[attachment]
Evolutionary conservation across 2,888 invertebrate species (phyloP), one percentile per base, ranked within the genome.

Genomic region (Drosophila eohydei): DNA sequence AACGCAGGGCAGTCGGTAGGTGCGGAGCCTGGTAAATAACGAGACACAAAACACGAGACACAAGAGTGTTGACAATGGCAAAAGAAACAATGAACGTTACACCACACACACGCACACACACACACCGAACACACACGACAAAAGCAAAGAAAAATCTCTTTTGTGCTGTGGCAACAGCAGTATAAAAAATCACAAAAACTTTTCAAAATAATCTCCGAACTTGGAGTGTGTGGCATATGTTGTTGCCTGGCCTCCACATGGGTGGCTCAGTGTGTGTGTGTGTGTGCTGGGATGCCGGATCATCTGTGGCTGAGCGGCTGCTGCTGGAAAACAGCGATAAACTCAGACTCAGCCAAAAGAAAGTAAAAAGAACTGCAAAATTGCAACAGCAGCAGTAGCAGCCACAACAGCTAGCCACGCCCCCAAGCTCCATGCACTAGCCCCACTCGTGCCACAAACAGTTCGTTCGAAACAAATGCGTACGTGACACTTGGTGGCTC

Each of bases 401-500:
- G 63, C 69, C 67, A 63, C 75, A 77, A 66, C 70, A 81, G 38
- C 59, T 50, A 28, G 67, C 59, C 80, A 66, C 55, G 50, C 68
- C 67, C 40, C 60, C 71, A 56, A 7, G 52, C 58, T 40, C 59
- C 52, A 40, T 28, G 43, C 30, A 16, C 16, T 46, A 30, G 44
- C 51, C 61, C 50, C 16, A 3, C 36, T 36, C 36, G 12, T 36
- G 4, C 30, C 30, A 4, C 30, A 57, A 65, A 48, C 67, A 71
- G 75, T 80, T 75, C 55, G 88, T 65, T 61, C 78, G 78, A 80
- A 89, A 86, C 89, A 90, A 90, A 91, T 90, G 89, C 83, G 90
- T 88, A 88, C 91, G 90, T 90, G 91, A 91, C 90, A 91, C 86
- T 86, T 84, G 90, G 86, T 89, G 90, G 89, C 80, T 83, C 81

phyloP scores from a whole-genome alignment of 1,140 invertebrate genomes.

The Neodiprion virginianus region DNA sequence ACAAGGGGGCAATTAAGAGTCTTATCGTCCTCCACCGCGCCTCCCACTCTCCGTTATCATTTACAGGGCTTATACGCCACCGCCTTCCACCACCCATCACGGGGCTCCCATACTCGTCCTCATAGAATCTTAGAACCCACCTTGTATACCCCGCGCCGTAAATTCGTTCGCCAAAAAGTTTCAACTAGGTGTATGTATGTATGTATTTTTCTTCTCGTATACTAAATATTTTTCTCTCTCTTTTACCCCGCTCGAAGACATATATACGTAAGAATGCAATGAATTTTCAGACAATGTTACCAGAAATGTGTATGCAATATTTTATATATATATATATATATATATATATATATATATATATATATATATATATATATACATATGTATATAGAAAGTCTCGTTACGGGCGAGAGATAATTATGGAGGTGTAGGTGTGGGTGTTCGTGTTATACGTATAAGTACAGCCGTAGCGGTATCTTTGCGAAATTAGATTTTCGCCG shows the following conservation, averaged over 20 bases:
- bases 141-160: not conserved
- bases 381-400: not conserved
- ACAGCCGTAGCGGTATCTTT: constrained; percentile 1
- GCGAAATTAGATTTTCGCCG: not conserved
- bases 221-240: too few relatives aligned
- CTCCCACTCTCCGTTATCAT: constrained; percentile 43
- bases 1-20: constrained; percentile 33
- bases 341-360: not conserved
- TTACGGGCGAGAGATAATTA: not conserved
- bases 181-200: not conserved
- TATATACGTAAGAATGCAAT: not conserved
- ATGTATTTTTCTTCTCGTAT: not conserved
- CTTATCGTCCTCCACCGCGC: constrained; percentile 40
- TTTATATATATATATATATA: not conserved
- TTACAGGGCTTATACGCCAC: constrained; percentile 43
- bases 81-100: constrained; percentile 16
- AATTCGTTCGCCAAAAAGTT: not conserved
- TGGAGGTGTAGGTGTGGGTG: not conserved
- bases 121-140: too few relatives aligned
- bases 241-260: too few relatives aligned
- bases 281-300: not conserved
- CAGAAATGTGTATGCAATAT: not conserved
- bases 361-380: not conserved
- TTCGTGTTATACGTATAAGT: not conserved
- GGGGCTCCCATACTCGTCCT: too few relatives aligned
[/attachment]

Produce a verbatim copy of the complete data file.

Evolutionary conservation across 2,888 invertebrate species (phyloP), one percentile per base, ranked within the genome.

Genomic region (Drosophila eohydei): DNA sequence AACGCAGGGCAGTCGGTAGGTGCGGAGCCTGGTAAATAACGAGACACAAAACACGAGACACAAGAGTGTTGACAATGGCAAAAGAAACAATGAACGTTACACCACACACACGCACACACACACACCGAACACACACGACAAAAGCAAAGAAAAATCTCTTTTGTGCTGTGGCAACAGCAGTATAAAAAATCACAAAAACTTTTCAAAATAATCTCCGAACTTGGAGTGTGTGGCATATGTTGTTGCCTGGCCTCCACATGGGTGGCTCAGTGTGTGTGTGTGTGTGCTGGGATGCCGGATCATCTGTGGCTGAGCGGCTGCTGCTGGAAAACAGCGATAAACTCAGACTCAGCCAAAAGAAAGTAAAAAGAACTGCAAAATTGCAACAGCAGCAGTAGCAGCCACAACAGCTAGCCACGCCCCCAAGCTCCATGCACTAGCCCCACTCGTGCCACAAACAGTTCGTTCGAAACAAATGCGTACGTGACACTTGGTGGCTC

Each of bases 401-500:
- G 63, C 69, C 67, A 63, C 75, A 77, A 66, C 70, A 81, G 38
- C 59, T 50, A 28, G 67, C 59, C 80, A 66, C 55, G 50, C 68
- C 67, C 40, C 60, C 71, A 56, A 7, G 52, C 58, T 40, C 59
- C 52, A 40, T 28, G 43, C 30, A 16, C 16, T 46, A 30, G 44
- C 51, C 61, C 50, C 16, A 3, C 36, T 36, C 36, G 12, T 36
- G 4, C 30, C 30, A 4, C 30, A 57, A 65, A 48, C 67, A 71
- G 75, T 80, T 75, C 55, G 88, T 65, T 61, C 78, G 78, A 80
- A 89, A 86, C 89, A 90, A 90, A 91, T 90, G 89, C 83, G 90
- T 88, A 88, C 91, G 90, T 90, G 91, A 91, C 90, A 91, C 86
- T 86, T 84, G 90, G 86, T 89, G 90, G 89, C 80, T 83, C 81

phyloP scores from a whole-genome alignment of 1,140 invertebrate genomes.

The Neodiprion virginianus region DNA sequence ACAAGGGGGCAATTAAGAGTCTTATCGTCCTCCACCGCGCCTCCCACTCTCCGTTATCATTTACAGGGCTTATACGCCACCGCCTTCCACCACCCATCACGGGGCTCCCATACTCGTCCTCATAGAATCTTAGAACCCACCTTGTATACCCCGCGCCGTAAATTCGTTCGCCAAAAAGTTTCAACTAGGTGTATGTATGTATGTATTTTTCTTCTCGTATACTAAATATTTTTCTCTCTCTTTTACCCCGCTCGAAGACATATATACGTAAGAATGCAATGAATTTTCAGACAATGTTACCAGAAATGTGTATGCAATATTTTATATATATATATATATATATATATATATATATATATATATATATATATATATATACATATGTATATAGAAAGTCTCGTTACGGGCGAGAGATAATTATGGAGGTGTAGGTGTGGGTGTTCGTGTTATACGTATAAGTACAGCCGTAGCGGTATCTTTGCGAAATTAGATTTTCGCCG shows the following conservation, averaged over 20 bases:
- bases 141-160: not conserved
- bases 381-400: not conserved
- ACAGCCGTAGCGGTATCTTT: constrained; percentile 1
- GCGAAATTAGATTTTCGCCG: not conserved
- bases 221-240: too few relatives aligned
- CTCCCACTCTCCGTTATCAT: constrained; percentile 43
- bases 1-20: constrained; percentile 33
- bases 341-360: not conserved
- TTACGGGCGAGAGATAATTA: not conserved
- bases 181-200: not conserved
- TATATACGTAAGAATGCAAT: not conserved
- ATGTATTTTTCTTCTCGTAT: not conserved
- CTTATCGTCCTCCACCGCGC: constrained; percentile 40
- TTTATATATATATATATATA: not conserved
- TTACAGGGCTTATACGCCAC: constrained; percentile 43
- bases 81-100: constrained; percentile 16
- AATTCGTTCGCCAAAAAGTT: not conserved
- TGGAGGTGTAGGTGTGGGTG: not conserved
- bases 121-140: too few relatives aligned
- bases 241-260: too few relatives aligned
- bases 281-300: not conserved
- CAGAAATGTGTATGCAATAT: not conserved
- bases 361-380: not conserved
- TTCGTGTTATACGTATAAGT: not conserved
- GGGGCTCCCATACTCGTCCT: too few relatives aligned